The Power of Vulnerability in Museums
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Thursday, November 3, 2016 4:00 PM - 5:00 PM
Venue: Sheraton
Room: Waterbury

As museum technologists, change (almost revolution) is at the heart of our work. To bring change to our institutions, we must address vulnerability as the birthplace of innovation, creativity, and agency. However, we must also consider that vulnerability is the birthplace of shame, fear, and uncertainty - kryptonite for the typical museum worker. This paradox will be unpacked and explored to illuminate for participants the obstacles in their own work styles and organizational culture.

This session will explore vulnerability as essential to human connection in the context of the Human-Centered Museum. Questions will be derived from the work of Dr. Brene Brown, a vulnerability researcher that studies vulnerability, courage, authenticity, and shame. Her research posits that vulnerability is at the center of human connection. 

This curated conversation is designed simultaneously to address vulnerability in museum work and to exercise vulnerability in real time. We have pre-selected participants whose work intrinsically leverages vulnerability. 3 slots will be vacant for impromptu participants. The flow of the session will be driven by time and chance, orchestrated by the moderator. Questions will be asked to the participants who will give timed-responses (10 seconds, 1 minute, 5 minutes, or 10 minute group-discussion). Questions are delivered in 2 ways: 1) From the Moderator or 2) Picked from a basket, which contains written questions from the panel or the audience.

Examples of questions:

What is your biggest professional fear?
How do museum workers numb their vulnerability?
What is your career low-point?
How have you ‘leaned into’ the discomfort of vulnerability?
Is your establishment “connected” to its visitors?

Pre-selected participants include:
1. Jen Oleniczak Brown, the founder of The Engaging Educator, a NC and NYC-based organization that specializes in speech, improv, and movement workshops and professional developments.
2. Nikhil Trivedi is an application developer and activist. He works at a museum in Chicago developing web-based software in PHP, Java and Drupal. After hours, he’s a volunteer educator for Rape Victim Advocates, and participates in movements to end oppression. When none of that’s happening, he likes to hike, make herbal medicines, and drink warm glasses of chai. He's a regular contributor at The Incluseum, and his writing has been featured in Model View Culture and Fwd: Museums. He is co-creator of visitorsofcolor.tumblr,com, you can visit his website at nikhiltrivedi.com, or follow him on Twitter at @nikhiltri.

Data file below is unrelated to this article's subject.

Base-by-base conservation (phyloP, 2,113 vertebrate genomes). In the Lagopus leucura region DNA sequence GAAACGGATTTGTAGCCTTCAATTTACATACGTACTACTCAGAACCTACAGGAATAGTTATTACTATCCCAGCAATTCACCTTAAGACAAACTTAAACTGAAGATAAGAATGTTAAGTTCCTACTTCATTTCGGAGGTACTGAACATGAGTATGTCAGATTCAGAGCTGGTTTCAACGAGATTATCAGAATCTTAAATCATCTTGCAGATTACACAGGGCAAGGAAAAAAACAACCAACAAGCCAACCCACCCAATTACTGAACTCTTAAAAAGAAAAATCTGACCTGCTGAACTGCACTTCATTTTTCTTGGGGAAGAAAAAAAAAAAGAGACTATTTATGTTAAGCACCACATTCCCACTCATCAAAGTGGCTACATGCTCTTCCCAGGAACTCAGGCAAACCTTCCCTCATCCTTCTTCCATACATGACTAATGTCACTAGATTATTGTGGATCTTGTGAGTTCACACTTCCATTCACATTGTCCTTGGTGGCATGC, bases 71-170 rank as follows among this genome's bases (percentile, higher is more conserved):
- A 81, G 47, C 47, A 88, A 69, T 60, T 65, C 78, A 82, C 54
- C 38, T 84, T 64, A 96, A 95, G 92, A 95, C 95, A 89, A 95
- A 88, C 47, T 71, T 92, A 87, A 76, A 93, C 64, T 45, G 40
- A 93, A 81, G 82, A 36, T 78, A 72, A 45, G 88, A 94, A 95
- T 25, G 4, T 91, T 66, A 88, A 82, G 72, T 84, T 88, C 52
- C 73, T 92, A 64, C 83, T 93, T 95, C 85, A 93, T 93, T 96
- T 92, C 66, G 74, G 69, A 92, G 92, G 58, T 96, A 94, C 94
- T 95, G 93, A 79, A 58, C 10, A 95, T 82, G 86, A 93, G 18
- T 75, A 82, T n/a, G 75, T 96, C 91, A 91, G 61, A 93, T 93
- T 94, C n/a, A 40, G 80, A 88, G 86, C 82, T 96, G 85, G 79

3. Sina Bahram,  is an accessibility consultant, researcher, and entrepreneur. He is the founder of Prime Access Consulting, whose clients include startups, fortune 1000 companies, and private and nationally-funded museums. As a recognized expert, Sina enjoys collaborating with colleagues of diverse professions to devise innovative and user-centered solutions to difficult problems.
4. Lesley Kadish is a Fellow at Smithsonian Accessibility Program where she researches multisensory learning. She has formerly held posts as a digital curator in Minnesota and Helsinki, and she continues to teach yoga and mindfulness meditation.
5. Shayla Herndon-Edmunds,  is the Director of Diversity Education at Wake Forest University, where she is responsible for developing and managing programs and initiatives that will elevate faculty competence and scholarship regarding diversity and inclusion;  implementing student diversity education programs; enhancing current staff diversity education programming; and expanding all facets of diversity education within the community.  Shayla holds certifications in professional life coaching, emotional intelligence, unconscious bias, and intercultural development.  She is a self-published author, motivational speaker, and diversity consultant.
6. Elissa Frankle is a museum educator, visitor experience enthusiast, and advocate for equitable museum labor practices. She has worked on projects in museums that invite participants to take part in the historical research process alongside museum staff members, and that elevate visitor responses and reflections. She hails from Washington, DC.

 

Type of Session
OTHER: Curated Conversation
Speakers
Session Leader : Trish Oxford, Principal Technologist, Trish Oxford Media
Speaker : Sina Bahram, President, Prime Access Consulting
Speaker : Elissa Frankle, Digital Projects Coordinator, United States Holocaust Memorial Museum
Speaker : Shayla Herndon-Edmunds, Director of Diversity Education, Wake Forest University
Speaker : Lesley Kadish, Fellow, Georgetown University
Speaker : NIkhil Trivedi, Senior Systems Analyst, A museum in Chicago